When a driver is prosecuted for operating a vehicle under the influence of drugs (called ‘OVI’ in Ohio), what evidence is sufficient to sustain a conviction? The prosecution must prove the defendant operated a vehicle under the influence of a drug of abuse. That requires the prosecution to prove the defendant was impaired while operating the vehicle, identify the specific drug which was ingested, and link the drug’s ingestion to the defendant’s impairment.
I recently came across this article in an Ohio newspaper: Judge Denies Motion to Suppress Evidence. What does that mean in a DUI case (called ‘OVI’ in Ohio)? When a judge orders that evidence is suppressed, the evidence is excluded from trial. That means, even though the evidence existed, the jury does not hear about it. The two general bases for suppressing evidence are: (1) violations of the defendant’s Constitutional rights; and (2) the government’s failure to comply with statutory (legislative) law.
According to a story by NBC4i, the Ohio State Highway Patrol reports that 30% of DUI arrests (called ‘OVI’ in Ohio’) come from repeat offenders. In Ohio, the mandatory OVI penalties increase with every conviction in ten-years (called the ‘lookback period’). Those penalties include vehicle sanctions, license suspensions, incarceration, and other consequences.
With the media reporting the recent changes to Ohio’s distracted driving laws, Ohio drivers probably have questions. In what circumstances am I prohibited from using a cell phone when I’m driving? In what circumstances am I permitted to use a cell phone when I’m driving? What is the law on ‘distracted driving’? Can I be stopped for violating these laws? What are the penalties if I’m caught? What if I am under 18? This article answers those questions.
The annual ‘Advanced OVI Seminar’, presented by the Ohio Association of Criminal Defense Lawyers (OACDL), was held last week in Columbus. As usual, the seminar featured outstanding speakers from Ohio and across the continent. As always, the speakers delivered valuable information to help DUI lawyers (called ‘OVI’ lawyers in Ohio) improve their skills.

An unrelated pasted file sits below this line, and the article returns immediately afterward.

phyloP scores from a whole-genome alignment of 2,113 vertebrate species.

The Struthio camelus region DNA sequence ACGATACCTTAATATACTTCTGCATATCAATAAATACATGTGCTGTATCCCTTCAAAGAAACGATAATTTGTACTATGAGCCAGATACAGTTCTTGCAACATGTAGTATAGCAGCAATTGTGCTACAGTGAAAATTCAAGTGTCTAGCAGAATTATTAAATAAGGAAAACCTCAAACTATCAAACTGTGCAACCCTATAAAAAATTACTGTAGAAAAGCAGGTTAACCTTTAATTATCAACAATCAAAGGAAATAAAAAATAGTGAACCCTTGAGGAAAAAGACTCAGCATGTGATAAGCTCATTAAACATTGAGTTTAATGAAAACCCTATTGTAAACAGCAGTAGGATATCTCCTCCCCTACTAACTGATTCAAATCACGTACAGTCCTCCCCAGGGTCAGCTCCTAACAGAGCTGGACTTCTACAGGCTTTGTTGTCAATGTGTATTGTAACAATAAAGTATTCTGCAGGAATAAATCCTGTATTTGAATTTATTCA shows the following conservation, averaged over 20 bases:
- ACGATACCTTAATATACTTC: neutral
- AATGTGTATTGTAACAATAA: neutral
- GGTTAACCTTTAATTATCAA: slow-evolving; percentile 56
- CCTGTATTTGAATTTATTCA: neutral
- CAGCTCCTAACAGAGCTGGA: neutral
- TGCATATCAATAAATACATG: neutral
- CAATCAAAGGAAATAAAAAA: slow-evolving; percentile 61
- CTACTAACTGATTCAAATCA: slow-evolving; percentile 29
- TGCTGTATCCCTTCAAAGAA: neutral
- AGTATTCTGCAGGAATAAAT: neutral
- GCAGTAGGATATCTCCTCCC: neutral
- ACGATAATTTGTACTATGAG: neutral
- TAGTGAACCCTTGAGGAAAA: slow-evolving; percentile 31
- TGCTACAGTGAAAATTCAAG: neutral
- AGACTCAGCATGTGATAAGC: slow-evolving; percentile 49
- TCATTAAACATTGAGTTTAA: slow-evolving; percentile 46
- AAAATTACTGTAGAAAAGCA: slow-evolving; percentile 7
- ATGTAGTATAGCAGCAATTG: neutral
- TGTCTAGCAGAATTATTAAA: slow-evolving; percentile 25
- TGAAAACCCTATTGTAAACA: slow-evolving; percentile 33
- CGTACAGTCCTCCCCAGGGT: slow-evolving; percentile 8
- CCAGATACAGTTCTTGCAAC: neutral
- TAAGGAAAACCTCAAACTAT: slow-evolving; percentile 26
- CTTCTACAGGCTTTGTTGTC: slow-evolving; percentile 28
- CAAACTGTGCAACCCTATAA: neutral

In November of 2022, an article in this blog reported the state of Ohio intends to use oral fluid testing in the future. The future is here. When NBC4 reported on the Traffic Safety Council’s recommendation of oral fluid testing for DUI cases (called ‘OVI’ in Ohio), the Ohio Department of Health had already passed new regulations which add oral fluid to the bodily substances which may be tested. Those regulations became effective on January 23, 2023.
There is a lot of Super Bowl planning going on. Rihanna is planning what songs to sing. Tom Brady is planning to make an appearance as a broadcaster (and later announce his second un-retirement?). Party hosts are planning what food to serve. I am planning to miss our annual party due to Covid (cruel timing). And Ohio law enforcement agencies are planning to arrest drunk drivers.
The issue of venue recently arose in an Ohio Vehicular Homicide case. As reported by the Leader-Telegram, the defendant was accused of hitting two highway workers in Clark County. As a result of the collision, one worker died, and the other was seriously injured. The defense attorney filed a motion for change of venue. What is venue, and when can it be changed?
We’ve used this space in the past to discuss issues with Ohio’s approach to DUI (called ‘OVI’ in Ohio) cases involving marijuana. The rising prevalence of marijuana OVIs following Ohio’s legalization of medical marijuana has shown Ohio’s OVI laws are woefully out-of-date to deal with these issues. A recent bill in the Ohio Senate seeks to update the way the law treats marijuana OVIs. This bill, if passed, would have a profound impact on the way marijuana OVI cases are charged, handled by courts, and defended by OVI defense attorneys.
Representing clients charged with Vehicular Homicide in Ohio is challenging. Our firm does it very well, but there is always room for improvement. That’s why I recently attended the NCDD seminar ‘Facing Death’. Held in San Diego, the two-day conference featured outstanding lawyers and experts discussing how to effectively defend clients facing these charges.